Instrumental rock bands never reach the same levels of mass adulation that their vociferous counterparts do. Maybe it’s because people naturally respond more to the charisma of a lead singer, or perhaps music fans prefer to sing songs to themselves rather than hum them. While a lick can be as easily grafted onto memory as a snazzy chorus, people tend to identify songs with stories. Without words, the story of a song is 100 percent music.
Kinski aren’t strictly an instrumental band, though the matter-of-fact nature of their vocals, when they do appear, suggests that their attention lies elsewhere. Totally kicking ass, perhaps? In a land crawling with well-intentioned but musically overindulgent Krautrock/prog fans playing midtempo noodlings, Kinski shine as a beacon of powerful, engaging jams. Since forming at the end of the 1990s, the Seattle quartet have toured frequently and recorded a strong catalogue of blissed-out space rock.
Due to their unfresh faces (Kinski are no spring chickens), woman-on-bass setup and love of feedback, Kinski are often compared unfavorably to Sonic Youth, but they are far less downtown cool and far more acid-soaked. The band recently released their fifth album, Down Below It’s Chaos, and are garnering more attention than ever, having toured with Tool earlier this spring.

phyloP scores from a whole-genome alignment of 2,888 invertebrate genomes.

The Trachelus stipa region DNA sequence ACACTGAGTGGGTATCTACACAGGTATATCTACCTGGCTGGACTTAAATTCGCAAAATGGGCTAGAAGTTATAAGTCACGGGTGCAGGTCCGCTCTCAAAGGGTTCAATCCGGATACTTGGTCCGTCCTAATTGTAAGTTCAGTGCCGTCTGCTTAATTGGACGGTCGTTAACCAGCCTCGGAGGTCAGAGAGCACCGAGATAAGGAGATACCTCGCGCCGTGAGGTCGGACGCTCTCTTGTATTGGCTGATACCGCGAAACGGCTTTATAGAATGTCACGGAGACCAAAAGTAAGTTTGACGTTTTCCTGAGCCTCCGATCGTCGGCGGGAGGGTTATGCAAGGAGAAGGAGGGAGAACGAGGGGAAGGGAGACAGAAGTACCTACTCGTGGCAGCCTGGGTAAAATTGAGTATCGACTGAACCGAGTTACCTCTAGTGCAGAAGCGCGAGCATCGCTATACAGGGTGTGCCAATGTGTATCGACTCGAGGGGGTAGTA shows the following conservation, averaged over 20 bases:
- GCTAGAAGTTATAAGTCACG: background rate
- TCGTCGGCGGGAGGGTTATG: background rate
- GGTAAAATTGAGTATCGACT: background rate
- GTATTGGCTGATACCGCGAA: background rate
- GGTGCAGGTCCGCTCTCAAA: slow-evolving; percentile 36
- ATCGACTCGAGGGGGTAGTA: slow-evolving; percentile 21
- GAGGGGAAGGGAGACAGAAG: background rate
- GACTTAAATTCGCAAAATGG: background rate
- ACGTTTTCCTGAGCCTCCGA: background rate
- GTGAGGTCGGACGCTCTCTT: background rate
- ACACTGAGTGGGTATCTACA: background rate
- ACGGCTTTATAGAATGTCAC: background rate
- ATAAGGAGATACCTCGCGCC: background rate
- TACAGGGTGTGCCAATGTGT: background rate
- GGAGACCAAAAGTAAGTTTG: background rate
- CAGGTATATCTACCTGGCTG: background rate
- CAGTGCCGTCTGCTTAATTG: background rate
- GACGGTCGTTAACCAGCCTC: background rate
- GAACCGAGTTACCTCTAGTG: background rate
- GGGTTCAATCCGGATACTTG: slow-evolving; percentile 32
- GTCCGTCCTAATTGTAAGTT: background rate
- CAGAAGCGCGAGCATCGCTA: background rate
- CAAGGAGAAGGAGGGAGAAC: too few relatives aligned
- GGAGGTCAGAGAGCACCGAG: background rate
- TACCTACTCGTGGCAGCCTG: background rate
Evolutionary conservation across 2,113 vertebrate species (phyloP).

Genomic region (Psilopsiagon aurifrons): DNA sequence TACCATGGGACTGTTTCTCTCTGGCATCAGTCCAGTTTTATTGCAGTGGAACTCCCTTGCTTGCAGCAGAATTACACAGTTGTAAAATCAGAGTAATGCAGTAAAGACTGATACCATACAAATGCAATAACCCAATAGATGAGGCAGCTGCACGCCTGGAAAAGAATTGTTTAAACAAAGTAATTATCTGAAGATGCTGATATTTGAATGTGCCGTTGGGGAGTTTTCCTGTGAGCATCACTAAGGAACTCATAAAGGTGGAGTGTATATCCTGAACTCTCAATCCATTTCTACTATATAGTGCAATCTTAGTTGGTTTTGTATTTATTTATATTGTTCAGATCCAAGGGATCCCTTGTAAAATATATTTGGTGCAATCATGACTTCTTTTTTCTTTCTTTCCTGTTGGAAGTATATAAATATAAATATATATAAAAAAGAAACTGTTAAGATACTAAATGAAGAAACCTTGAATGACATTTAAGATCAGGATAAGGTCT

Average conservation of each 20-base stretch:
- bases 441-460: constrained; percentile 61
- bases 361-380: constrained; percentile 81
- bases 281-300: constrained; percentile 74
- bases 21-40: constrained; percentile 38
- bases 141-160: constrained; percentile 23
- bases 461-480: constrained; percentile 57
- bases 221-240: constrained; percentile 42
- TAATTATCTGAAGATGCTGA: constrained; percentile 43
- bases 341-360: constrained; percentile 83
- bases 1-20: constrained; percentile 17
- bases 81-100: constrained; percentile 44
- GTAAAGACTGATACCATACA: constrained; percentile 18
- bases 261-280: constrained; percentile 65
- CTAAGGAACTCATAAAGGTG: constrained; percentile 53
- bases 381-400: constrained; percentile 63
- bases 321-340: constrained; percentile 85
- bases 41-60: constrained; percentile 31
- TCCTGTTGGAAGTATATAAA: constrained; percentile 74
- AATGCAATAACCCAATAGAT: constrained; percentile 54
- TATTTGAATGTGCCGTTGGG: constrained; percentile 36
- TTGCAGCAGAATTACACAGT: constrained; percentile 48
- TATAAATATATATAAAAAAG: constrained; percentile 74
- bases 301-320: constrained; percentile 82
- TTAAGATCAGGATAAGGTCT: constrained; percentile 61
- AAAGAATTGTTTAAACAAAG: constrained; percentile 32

True, they don’t bother to make eye contact with the audience, but the best way to experience Kinski is live. They don’t smash anything or punch each other onstage, but their songs are living things whose energy penetrates a crowd.
Alas, one needs to dwell in Seattle to make a regular habit of catching Kinski shows, but their albums are rewarding; too bad Down Below It’s Chaos, despite the presence of strong songs, is their least coherent. Since their first release, 1999’s Space Launch for Frenchie, Kinski’s albums have shifted from sprawling psychedelia to capable but somewhat monotonous shred metal.
Down Below It’s Chaos is too stylistically jumpy to grow monotonous. Power-rocking opener “Crybaby Blowout” is a swift, amped-up take on Black Sabbath-y stoner metal; the crunchy “Passwords & Alcohol” finds a strong groove, and Reid-Martin’s keyboards infuse “Argentina Turner” with a garage-band party atmosphere.
But it never gels. Kinski’s first three albums opened with epic, slow-building space jams that were fraught with musical tension. A bit formulaic, perhaps, but they always delivered a big payoff; at a song’s close, you’d felt like you’d been somewhere profound.
There’s a bright side to the sampler-pack character of Down Below It’s Chaos: it’s probably the best way to get a taste of all the things this band are capable of. Maybe a handful of adventurous Tool fans who caught them this spring (and presumably did not fall asleep) are enjoying a gateway to experimental space music, the kind that tells a story without uttering one word.
Kinski play S.F.’s Bottom of the Hill on Sept. 14.